The health of peace workers themselves is in jeopardy. Those working for peace have taken precautions and follow government and sanitary restrictions both to show by example and protect themselves. When they do conduct authorized activities, they are also risking infection from the coronavirus because the general population on the other hand do not take the pandemic seriously, and thus do not follow the sanitary or protective restrictions.
Digital and online difficulties. Peace work in the COVID-19 era is now mostly digital or remote, but in our context, this itself is a major difficulty. Digital, online, and internet literacy is low. It has even been difficult for government structures to function properly, not for lack of means, but for lack of knowledge and lack of the technology necessary to hold online trainings or meetings and work remotely from home. People gather around tables and in halls for conferences and workshops putting even more people at risk.
Family life during this pandemic is challenging for the children not going to school, the unemployed graduate, and the parents who have the children at home all day and all week. The cost of feeding and utility bills are higher than ever. Market prices are fluctuating since food production is unstable.
These challenges have greatly affected CSOs, reduced peace work, and constrained even further our civic space. Most CSOs have gone solo and local, trying to survive either by depending on government or international donors.
Despite these challenges, CSOs continue advocating for peace and crying out against human rights abuses. We have also continued working toward keeping our civic space.
Community Assistance: CSOs have been giving out assistance. Many communities have come to trust better the CSOs in their localities who have been accompanying them through this pandemic. Some CSOs have become pillars in their community. This, in turn, has helped to facilitate the activities of the CSOs in those communities.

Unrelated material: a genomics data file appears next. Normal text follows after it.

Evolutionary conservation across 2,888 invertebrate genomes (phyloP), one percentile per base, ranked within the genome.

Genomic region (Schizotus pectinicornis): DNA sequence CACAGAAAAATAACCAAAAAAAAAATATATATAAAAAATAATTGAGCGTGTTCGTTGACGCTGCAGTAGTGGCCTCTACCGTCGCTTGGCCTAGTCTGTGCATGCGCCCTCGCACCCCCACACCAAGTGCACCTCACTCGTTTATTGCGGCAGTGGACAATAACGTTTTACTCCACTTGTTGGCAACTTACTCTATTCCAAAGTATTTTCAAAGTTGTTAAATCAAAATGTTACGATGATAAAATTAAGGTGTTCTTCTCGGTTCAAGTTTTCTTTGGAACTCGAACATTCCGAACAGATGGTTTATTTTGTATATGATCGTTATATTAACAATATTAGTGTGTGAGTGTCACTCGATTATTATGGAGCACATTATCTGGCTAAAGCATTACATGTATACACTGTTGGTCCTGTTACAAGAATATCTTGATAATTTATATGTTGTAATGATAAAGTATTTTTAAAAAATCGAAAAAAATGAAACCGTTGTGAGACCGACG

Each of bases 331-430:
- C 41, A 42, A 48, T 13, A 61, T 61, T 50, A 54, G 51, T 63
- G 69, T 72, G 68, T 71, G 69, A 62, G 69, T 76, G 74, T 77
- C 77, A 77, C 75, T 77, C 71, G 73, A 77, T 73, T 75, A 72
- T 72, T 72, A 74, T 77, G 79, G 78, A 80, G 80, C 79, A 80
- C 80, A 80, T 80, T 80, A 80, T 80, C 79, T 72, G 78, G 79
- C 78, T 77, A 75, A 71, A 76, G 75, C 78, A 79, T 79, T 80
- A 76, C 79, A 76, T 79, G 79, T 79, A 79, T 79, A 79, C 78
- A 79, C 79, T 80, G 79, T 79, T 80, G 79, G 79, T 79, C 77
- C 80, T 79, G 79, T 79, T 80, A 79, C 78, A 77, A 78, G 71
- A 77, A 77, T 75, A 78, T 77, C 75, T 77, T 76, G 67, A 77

Financial Gain: Organizations that produce masks, hand sanitizer, and other materials gained financially by selling these things in some communities and to some individuals. Most of the products were given out for free or sold at low prices, but even at that, we can say there was some financial gain.
Online Education: The COVID-19 pandemic forced our public and private organizations or structures to upgrade their digital knowledge. There is ICT capacity building as CSOs are learning how to conduct online meetings and online work through webinars. Our partners are now using Zoom and WhatsApp for online meetings and trainings. Our organizations are becoming more and more digital and are learning to adapt to the situation.
Recognition of one another and from other Partners: During this pandemic, CSOs are learning to recommend others to do their work in places that they cannot go. Traditional and Municipal Councils and even government structures and international partners recognize CSOs and their contributions to dealing with COVID-19. CSOs themselves are learning to collaborate with one another.
The coronavirus is taking a long and tedious toll on peace work as well as on various areas of civil society work. The civil society space is shrinking due to more and more dependency on the government. All around the world, people are demanding more from their governments, which means that the powers that be will have more control over their lives.
What gives peacebuilders in Cameroon hope is their desire and determination to keep on working. Within communities where there are CSOs, they are able to continue some of their activities, especially those in organizations working on youth fragmentation, hate speech, women empowerment and those involved in training of trainers. Peace work toward social cohesion is still much needed and conflict transformation has to be improved for the future of Cameroon.
Movements and gatherings have been reduced, but the zeal for peace work is still strong in Cameroon as can be seen in the fact that organizations are still carrying out some activities. Most of all, during this pandemic, Cameroonian peace workers have had to depend on themselves and increase their networking and coalition-building efforts. We are now encouraging and advocating for all sectors of the country to develop a post-COVID-19 plan. It is clear that even peacebuilding or conflict transformation will have to account for the post-coronavirus pandemic world.
Reverend Gustav EBAI is a journalist, pastor, peacebuilder, and human rights defender from Cameroon. He currently serves as a consultant/trainer with Civil Peace Service in Cameroon. He attended MPI’s 2019 Annual Peacebuilding Training.